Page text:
La Tomatina Festival
Things get juicy at the world’s most famous food fight
By Duncan Rhodes
Don’t miss one of Spain’s most iconic festivals! You can reach La Tomatina by flying into Valencia, or you can bus it in from Barcelona. Choose between buying tickets independently or travelling with a party-loving crew.
Spain isn’t short of festivals that border on madness – as anyone who has witnessed the running of the bulls in Pamplona, or the pyrotechnics of Las Fallas in Valencia will attest – but La Tomatina in Buñol, south of Barcelona is right up there with the wackiest!
To visit the event with our recommended travel gurus see options below!
Essentially a huge food fight, where the weapons are 150,000 fat tomatoes, La Tomatina takes place on the last Wednesday of August each year and sees tens of thousands of revellers descend on the humble village of Buñol from all regions of Spain and beyond for the chance to take part!
Despite its fame and stature, the festival is in fact a short-lived (but very crowded and messy) affair. It begins (rather incongruously) at 11am when a ham is placed on top of a large and greasy pole in the town square, and the tomato fight can begin only when someone is dextrous enough to clamber up and grab this meaty prize from its perch. Cue lots of mayhem as agile Spanish folk scramble on top of another to claim the jamon.
As soon as this feat has been accomplished lorries full of tomatoes drop their first load of fruit on the ground and the crowds fight to pick up the dormant projectiles and hurl them at one another’s pristine white T-shirts (it is tradition to dress in white for maximum before and after contrast!). Meanwhile the lorries continue their journey up the ram-packed streets of Bunol (causing the already squished crowds to squish even closer together to allow them to pass – this festival is not for the claustrophobic!) and as well as dropping more tomatoes at they go a number of cheeky residents sit on top of the lorries pelting the crowd with juicy tomato after juicy tomato! As you’re shoulder to with the rest of the crowd you can’t fail to hit someone and the whole thing is incredibly silly – which is of course what makes it so much fun!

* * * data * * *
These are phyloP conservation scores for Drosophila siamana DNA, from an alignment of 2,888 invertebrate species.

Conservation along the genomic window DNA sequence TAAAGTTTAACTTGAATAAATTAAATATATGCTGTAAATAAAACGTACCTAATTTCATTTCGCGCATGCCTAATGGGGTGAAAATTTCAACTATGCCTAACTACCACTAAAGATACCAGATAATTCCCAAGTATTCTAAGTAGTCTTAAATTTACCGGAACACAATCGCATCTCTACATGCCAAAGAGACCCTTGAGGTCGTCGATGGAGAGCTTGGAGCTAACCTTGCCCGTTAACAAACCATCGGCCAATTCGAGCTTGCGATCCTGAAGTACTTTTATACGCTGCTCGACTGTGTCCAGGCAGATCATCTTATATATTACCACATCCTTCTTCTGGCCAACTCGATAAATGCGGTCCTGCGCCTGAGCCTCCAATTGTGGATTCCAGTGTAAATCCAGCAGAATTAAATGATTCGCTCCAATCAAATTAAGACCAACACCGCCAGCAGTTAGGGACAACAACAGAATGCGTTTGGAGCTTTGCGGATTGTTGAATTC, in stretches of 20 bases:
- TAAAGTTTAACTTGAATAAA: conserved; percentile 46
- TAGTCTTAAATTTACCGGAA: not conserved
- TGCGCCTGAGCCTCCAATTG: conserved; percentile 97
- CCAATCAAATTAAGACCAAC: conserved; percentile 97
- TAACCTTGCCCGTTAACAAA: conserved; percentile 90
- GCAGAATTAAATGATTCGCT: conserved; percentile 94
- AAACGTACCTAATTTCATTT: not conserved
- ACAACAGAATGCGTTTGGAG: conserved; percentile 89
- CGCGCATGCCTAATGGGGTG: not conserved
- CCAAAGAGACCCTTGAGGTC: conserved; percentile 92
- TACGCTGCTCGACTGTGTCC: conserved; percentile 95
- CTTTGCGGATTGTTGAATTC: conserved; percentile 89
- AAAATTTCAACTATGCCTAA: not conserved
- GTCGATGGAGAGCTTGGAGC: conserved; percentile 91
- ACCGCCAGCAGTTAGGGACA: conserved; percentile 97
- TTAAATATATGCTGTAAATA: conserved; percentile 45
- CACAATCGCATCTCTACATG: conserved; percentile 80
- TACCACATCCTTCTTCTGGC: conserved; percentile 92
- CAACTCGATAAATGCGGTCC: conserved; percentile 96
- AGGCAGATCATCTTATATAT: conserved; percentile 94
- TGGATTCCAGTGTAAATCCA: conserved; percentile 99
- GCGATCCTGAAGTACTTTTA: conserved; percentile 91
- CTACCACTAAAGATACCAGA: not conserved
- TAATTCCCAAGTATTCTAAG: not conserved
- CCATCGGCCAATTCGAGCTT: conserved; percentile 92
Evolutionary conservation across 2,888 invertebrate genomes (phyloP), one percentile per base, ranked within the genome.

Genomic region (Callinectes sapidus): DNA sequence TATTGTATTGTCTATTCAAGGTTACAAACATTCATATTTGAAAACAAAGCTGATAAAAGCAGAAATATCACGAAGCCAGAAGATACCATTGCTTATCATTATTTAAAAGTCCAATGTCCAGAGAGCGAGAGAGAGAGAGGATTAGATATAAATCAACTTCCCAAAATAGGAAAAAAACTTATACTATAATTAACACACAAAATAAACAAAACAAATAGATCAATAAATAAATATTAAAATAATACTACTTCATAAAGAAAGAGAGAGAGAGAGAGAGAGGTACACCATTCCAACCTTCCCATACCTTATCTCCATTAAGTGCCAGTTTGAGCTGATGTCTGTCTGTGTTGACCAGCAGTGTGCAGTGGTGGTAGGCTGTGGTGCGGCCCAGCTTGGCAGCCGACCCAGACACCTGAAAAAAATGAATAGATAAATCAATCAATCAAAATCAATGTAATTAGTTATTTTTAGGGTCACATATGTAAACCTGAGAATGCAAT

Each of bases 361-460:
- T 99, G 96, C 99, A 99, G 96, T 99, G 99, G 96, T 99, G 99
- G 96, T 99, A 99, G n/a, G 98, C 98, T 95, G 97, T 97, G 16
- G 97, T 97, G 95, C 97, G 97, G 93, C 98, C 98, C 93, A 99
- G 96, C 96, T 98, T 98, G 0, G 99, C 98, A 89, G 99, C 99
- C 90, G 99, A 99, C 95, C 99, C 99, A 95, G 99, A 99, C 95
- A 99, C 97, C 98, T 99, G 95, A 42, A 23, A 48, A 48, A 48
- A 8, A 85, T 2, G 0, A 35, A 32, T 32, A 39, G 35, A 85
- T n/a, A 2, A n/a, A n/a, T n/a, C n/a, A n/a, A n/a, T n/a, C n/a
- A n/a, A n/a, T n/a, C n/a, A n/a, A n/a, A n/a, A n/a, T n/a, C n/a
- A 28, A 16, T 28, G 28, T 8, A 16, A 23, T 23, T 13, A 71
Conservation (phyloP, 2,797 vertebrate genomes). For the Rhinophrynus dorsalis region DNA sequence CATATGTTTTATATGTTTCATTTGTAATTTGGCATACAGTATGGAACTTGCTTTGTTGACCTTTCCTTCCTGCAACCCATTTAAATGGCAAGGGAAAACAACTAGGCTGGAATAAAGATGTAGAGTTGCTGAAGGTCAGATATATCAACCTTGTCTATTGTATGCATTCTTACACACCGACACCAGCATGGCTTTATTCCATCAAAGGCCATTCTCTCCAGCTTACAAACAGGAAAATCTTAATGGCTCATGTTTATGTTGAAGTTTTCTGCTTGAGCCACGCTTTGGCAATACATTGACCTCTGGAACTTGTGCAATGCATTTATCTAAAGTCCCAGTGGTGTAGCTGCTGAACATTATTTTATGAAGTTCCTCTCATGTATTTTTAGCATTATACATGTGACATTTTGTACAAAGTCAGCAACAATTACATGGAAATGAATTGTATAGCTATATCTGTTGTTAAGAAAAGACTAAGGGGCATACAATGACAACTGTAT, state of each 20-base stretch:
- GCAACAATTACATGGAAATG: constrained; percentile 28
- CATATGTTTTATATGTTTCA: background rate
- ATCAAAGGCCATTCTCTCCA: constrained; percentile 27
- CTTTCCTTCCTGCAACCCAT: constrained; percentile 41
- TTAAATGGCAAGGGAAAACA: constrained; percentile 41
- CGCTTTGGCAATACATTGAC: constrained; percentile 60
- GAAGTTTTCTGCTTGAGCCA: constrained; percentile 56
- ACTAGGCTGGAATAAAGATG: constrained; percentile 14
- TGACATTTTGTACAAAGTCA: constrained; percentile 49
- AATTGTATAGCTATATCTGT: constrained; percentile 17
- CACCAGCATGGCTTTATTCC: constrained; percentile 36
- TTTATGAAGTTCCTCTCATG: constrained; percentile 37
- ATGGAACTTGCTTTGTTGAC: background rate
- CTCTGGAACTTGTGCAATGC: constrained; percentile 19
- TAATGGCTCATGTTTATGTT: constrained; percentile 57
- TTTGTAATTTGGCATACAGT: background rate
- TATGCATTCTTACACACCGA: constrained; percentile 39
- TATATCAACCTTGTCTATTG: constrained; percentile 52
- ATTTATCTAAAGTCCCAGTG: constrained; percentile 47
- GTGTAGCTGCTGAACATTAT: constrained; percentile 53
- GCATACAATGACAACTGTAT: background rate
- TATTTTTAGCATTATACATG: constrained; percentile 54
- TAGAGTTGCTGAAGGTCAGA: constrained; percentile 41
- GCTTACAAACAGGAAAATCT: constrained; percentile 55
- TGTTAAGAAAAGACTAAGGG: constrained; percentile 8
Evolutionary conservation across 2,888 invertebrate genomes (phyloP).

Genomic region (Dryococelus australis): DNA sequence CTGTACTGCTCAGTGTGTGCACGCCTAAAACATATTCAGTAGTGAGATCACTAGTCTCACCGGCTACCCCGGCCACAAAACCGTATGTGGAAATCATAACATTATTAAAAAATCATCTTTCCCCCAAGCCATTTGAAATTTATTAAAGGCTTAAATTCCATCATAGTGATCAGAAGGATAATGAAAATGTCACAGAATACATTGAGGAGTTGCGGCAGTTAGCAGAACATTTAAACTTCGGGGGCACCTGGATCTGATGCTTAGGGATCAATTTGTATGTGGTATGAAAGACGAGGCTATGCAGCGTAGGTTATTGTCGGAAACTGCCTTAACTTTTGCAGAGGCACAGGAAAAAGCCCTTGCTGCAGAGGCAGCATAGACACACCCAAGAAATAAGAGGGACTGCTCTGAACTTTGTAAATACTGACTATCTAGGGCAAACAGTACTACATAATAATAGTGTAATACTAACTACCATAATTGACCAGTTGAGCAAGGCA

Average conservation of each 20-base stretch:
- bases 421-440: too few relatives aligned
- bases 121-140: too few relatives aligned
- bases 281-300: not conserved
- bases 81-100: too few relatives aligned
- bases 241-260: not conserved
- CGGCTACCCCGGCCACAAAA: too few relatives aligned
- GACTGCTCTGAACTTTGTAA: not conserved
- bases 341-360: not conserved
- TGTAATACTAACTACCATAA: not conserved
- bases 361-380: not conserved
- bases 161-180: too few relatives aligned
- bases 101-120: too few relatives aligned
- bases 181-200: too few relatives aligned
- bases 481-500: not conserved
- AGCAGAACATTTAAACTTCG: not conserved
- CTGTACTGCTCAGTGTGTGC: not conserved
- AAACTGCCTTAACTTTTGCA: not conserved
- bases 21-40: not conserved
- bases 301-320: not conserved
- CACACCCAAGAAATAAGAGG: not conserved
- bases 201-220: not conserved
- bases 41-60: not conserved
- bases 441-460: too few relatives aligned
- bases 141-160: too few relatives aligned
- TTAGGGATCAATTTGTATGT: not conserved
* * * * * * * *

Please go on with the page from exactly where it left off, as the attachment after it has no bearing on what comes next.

As the trucks finish their journey and all the tomatoes have been disgorged, thrown and re-thrown the crowds disperse, reeking of tomato with bits of fruity flesh and seeds in their hair – but thankfully a number of kind citizens of Buñol hose down the revellers (if you’re thinking of attending La Tomatina be sure to bring a change of clothes!) – and the crazy tomato fight is over for another year!
Since this crazy fiesta got so popular in the 2000s, the authorities decided that it can no longer be free and unregulated. The party is now limited to 20,000 ticketed entries, with tickets costing €10.